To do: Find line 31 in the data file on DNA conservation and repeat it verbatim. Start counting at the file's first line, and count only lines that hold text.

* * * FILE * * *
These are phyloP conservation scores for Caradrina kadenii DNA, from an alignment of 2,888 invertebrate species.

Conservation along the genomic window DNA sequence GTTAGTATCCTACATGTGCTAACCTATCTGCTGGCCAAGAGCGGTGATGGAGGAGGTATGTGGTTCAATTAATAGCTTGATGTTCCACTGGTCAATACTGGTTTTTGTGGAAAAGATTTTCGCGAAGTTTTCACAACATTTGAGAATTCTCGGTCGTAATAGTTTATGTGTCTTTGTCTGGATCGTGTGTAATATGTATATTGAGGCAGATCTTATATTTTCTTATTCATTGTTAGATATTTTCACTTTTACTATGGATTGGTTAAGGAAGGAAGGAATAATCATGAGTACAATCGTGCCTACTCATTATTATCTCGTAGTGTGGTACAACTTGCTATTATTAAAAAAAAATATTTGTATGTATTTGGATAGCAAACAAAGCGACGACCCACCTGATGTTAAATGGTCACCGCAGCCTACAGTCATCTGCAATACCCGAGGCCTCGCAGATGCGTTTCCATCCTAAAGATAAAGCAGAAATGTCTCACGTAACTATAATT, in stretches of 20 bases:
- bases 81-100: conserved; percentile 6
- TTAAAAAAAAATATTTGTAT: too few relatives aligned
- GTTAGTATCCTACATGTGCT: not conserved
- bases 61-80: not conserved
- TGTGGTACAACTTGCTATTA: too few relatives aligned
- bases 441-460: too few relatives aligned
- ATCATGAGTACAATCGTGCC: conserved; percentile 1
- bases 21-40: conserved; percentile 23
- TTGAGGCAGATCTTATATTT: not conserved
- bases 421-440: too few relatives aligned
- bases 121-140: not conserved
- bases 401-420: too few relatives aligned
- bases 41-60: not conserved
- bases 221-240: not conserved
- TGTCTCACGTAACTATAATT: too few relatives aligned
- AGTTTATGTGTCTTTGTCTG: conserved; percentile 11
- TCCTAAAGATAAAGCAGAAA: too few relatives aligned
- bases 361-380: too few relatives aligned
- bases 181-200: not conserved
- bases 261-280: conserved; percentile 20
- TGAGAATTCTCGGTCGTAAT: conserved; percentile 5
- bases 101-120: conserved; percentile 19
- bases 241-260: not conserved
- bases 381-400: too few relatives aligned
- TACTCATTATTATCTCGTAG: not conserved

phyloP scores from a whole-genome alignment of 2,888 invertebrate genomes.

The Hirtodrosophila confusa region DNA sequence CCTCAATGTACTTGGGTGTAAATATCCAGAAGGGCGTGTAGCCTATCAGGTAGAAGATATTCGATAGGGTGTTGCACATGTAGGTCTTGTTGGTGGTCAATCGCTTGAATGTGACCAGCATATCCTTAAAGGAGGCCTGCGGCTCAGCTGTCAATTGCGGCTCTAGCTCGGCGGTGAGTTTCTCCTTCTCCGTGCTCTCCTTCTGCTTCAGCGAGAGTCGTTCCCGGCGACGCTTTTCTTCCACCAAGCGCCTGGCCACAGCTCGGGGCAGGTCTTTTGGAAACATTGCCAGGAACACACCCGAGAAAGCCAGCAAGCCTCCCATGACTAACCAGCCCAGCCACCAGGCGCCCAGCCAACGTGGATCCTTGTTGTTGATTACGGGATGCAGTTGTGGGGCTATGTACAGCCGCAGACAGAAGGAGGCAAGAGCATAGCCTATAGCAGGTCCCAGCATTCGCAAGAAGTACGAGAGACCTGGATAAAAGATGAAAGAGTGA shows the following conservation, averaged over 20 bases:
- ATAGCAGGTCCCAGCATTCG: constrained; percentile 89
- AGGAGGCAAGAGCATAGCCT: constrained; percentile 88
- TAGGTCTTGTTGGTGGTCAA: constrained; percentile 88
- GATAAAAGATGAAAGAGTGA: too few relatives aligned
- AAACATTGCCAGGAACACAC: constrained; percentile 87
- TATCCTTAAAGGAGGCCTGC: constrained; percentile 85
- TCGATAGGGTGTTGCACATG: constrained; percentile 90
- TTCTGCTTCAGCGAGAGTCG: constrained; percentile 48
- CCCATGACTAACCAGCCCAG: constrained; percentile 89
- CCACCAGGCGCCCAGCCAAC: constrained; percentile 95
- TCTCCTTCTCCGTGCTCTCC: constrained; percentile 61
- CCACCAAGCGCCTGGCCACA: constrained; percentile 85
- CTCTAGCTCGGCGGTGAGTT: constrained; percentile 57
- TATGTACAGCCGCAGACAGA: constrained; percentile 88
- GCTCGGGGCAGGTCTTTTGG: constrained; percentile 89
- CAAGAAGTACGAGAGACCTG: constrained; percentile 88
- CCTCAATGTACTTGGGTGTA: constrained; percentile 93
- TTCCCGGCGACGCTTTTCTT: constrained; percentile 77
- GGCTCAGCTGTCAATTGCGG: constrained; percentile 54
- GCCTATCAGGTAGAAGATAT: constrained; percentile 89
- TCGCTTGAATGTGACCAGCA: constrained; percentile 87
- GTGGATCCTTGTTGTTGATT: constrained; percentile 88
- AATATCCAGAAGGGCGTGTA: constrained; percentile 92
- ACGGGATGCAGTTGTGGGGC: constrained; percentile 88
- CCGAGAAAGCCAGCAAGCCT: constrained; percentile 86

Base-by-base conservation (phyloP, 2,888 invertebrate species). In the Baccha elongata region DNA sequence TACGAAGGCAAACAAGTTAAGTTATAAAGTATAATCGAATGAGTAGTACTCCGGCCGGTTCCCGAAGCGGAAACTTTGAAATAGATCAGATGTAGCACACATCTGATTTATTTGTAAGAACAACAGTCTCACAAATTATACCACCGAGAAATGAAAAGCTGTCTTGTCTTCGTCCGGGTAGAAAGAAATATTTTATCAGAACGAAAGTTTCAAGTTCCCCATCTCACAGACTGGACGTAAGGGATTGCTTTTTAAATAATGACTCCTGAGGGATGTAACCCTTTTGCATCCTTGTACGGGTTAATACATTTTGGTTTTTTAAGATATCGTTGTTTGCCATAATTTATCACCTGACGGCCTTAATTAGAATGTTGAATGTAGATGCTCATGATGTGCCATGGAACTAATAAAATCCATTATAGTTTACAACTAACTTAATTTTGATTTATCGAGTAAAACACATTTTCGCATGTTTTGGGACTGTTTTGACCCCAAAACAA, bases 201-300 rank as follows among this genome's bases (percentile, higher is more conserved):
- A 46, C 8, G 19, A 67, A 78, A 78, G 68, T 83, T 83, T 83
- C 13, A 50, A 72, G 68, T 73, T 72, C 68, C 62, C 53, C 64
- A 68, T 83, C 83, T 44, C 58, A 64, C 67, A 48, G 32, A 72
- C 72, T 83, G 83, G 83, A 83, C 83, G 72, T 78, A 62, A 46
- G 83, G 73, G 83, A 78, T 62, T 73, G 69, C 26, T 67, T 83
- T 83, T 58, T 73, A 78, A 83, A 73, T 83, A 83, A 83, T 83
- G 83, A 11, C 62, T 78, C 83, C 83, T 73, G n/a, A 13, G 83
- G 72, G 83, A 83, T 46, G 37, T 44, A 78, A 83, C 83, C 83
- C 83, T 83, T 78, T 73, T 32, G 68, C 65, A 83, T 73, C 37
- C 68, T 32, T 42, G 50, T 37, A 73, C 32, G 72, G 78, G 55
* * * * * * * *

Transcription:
- AGGAGGCAAGAGCATAGCCT: constrained; percentile 88